Mr Clarke said: “If some of our customers are angry, so are we. We expect our suppliers to deliver to a standard, and to meet basic food traceability rules.

“But our customers shop with Tesco, not our suppliers, so you won’t find us hiding behind suppliers. It’s our job to ensure they are meeting our high standards. The first step to rebuilding trust is honesty and transparency, and that is why we will continue to tell our customers everything we know and everything we are doing to stop anything like this happening again.”

He stressed that, as a food retailer, customers must have confidence in the products on offer and ‘trust is essential’.

“As a customer, you need to know that the food you buy and consume is what it says it is. Trust is hard won and easily lost,” he said.

He sought to reassure customers that when things go wrong Tesco will ‘go above and beyond what is merely necessary’ to look after customers and ‘do the right thing’.

Prime Minister David Cameron has described the episode as ‘a completely unacceptable state of affairs’.

Speaking during Prime Minister’s Questions, he said: “People in our country will have been very concerned to read this morning that when they thought they were buying beefburgers, they were buying something that had horsemeat in it.”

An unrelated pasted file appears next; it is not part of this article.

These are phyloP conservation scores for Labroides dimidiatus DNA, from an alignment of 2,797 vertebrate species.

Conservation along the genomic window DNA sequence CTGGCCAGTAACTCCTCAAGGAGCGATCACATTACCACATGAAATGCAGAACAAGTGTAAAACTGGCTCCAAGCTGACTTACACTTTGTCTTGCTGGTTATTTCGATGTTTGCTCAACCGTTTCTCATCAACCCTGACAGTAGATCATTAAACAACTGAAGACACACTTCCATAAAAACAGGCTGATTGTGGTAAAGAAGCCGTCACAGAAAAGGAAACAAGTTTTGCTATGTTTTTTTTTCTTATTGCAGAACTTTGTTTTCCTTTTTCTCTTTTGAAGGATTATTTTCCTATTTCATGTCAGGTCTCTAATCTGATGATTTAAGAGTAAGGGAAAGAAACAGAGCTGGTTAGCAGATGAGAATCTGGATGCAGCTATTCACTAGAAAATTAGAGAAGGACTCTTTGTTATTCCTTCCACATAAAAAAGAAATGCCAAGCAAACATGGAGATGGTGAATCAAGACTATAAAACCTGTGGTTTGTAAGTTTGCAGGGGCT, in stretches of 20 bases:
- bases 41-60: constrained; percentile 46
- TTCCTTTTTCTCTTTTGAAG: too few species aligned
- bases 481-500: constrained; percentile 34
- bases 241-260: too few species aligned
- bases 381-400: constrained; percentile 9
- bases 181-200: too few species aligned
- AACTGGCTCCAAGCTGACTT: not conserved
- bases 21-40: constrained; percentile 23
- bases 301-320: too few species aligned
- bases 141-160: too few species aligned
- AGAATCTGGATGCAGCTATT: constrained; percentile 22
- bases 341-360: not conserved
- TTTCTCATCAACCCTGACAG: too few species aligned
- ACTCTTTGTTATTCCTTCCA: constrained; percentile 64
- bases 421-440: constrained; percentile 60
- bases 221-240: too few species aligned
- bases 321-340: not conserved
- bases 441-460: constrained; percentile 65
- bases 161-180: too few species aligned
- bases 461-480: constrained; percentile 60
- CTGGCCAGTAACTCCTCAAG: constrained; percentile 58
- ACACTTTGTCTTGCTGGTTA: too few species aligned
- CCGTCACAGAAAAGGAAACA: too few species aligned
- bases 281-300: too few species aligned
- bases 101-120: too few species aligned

He called for an urgent investigation by the Food Standards Agency (FSA), which called a meeting a meeting of industry representatives on Wednesday afternoon to try and getting an understanding of the extent of problem.

Asda and Sainsbury’s have become the latest retailers to withdraw products from sale as a result of the scandal, even though they were not directly implicated in the initial Food Standards Authority of Ireland investigation.

Millions of burgers have been withdrawn from sale in Ireland and the UK in a bid to shore up consumer confidence.  

Readers' comments (9)